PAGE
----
“It’s an unusual, delicious combination,” Goodfriend said. “Sometimes people add chicken.”

Racines’ savory Roasted Red Pepper and Goat Cheese salad is another unusual menu offering. To high quality goat cheese, Racines adds fresh herbs: basil, oregano, parsley and thyme. The soft cheese and tender greens get a snap from a large, crunchy, house-made crouton.
“The crouton we cut out of ciabatta bread from Blue Point Bakery and drizzle the bread with olive oil and bake it until crisp,” Adams said.
The chef added that Racine’s newest salad is Lee’s Favorite Shrimp Salad, named in honor of Goodfriend. “It’s proved to be very popular,” Adams said. “One thing on that salad that you don’t see much is hearts of palm.”

Racines shared the following salad secrets:

• Use the freshest ingredients possible. “Fresh is best. I can’t emphasize freshness enough. Buy salad greens in small quantities because they deteriorate quickly. Heat and temperature affect greens a lot. Use your greens the same day or the next day. Everything in the grocery store is designed to make the greens look fresh, but you don’t know how old they are.”

• Wash and thoroughly dry salad greens. “Once we cut our romaine, we put it in ice cold water,” Adams said. “Once lettuce is cut, water tends to find its way into cracks and crevices.” Racines dries the greens in an industrial-sized version of a salad spinner. “That centrifugal force gets all the water out. The dryer the greens are, the better they’ll perform and hold up in a salad.”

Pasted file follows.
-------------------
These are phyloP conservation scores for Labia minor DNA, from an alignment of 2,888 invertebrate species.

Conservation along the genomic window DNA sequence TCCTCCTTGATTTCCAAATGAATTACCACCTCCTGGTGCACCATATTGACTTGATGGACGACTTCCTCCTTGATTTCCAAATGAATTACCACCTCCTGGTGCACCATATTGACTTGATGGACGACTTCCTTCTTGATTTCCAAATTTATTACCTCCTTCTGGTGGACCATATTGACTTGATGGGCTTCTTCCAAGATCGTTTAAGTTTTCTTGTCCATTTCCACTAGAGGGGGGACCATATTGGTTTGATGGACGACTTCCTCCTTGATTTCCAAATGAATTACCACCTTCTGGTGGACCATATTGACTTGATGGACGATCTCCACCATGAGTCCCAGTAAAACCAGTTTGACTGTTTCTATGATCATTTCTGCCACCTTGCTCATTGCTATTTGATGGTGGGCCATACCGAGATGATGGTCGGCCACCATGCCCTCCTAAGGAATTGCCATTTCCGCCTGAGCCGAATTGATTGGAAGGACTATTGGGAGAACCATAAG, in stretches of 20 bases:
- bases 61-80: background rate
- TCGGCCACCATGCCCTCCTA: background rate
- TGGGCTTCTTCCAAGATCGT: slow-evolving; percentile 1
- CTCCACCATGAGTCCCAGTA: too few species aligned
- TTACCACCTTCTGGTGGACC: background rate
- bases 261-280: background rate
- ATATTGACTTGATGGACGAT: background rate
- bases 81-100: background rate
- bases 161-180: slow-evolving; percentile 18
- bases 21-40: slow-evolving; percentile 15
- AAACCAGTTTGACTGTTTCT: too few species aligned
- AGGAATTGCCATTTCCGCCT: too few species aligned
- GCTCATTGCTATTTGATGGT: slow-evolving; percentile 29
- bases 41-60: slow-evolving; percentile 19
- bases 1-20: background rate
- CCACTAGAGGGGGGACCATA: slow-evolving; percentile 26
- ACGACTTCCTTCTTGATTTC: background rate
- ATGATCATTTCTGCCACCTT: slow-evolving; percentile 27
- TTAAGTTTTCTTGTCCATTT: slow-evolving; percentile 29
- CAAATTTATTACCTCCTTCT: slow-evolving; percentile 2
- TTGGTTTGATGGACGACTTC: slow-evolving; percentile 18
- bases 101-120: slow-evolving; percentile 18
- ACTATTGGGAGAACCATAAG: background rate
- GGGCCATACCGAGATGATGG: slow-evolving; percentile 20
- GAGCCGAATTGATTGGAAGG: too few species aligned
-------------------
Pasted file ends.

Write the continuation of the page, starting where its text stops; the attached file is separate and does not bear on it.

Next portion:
• Keep a salad simple. “Sometimes less is better,” Adams said. “People tend to add too many ingredients to salad. When you make a salad at home, you can add more of what you like, but don’t overdo it with an ingredient. Don’t overtake your greens with too much feta cheese. An even distribution of ingredients in salad is what you’re looking for.”

• Use whole ingredients when possible. Chef Mike said, “If you cut grape tomatoes, the acids deteriorates the greens. When you have small ingredients, it’s best to use them whole.”

• Make salad dressing from scratch. Goodfriend said, “Racines makes every one of our salad dressings in-house, and we have since day one. My mother made great salad dressing, and it’s super important to me.”
Racines’ red wine vinaigrette is inspired by a recipe from Goodfriend’s late mother. Goodfriend’s sister Kit Goodfriend Simon modified the dressing with more vinegar to make it tangier. (See the family vinaigrette recipe shared below.)
Goodfriend added that Racines’ salad dressings are so delicious that they sometimes find unorthodox applications. She said, “Our staff eats our 1000 island dressing with French fries, it’s so good.”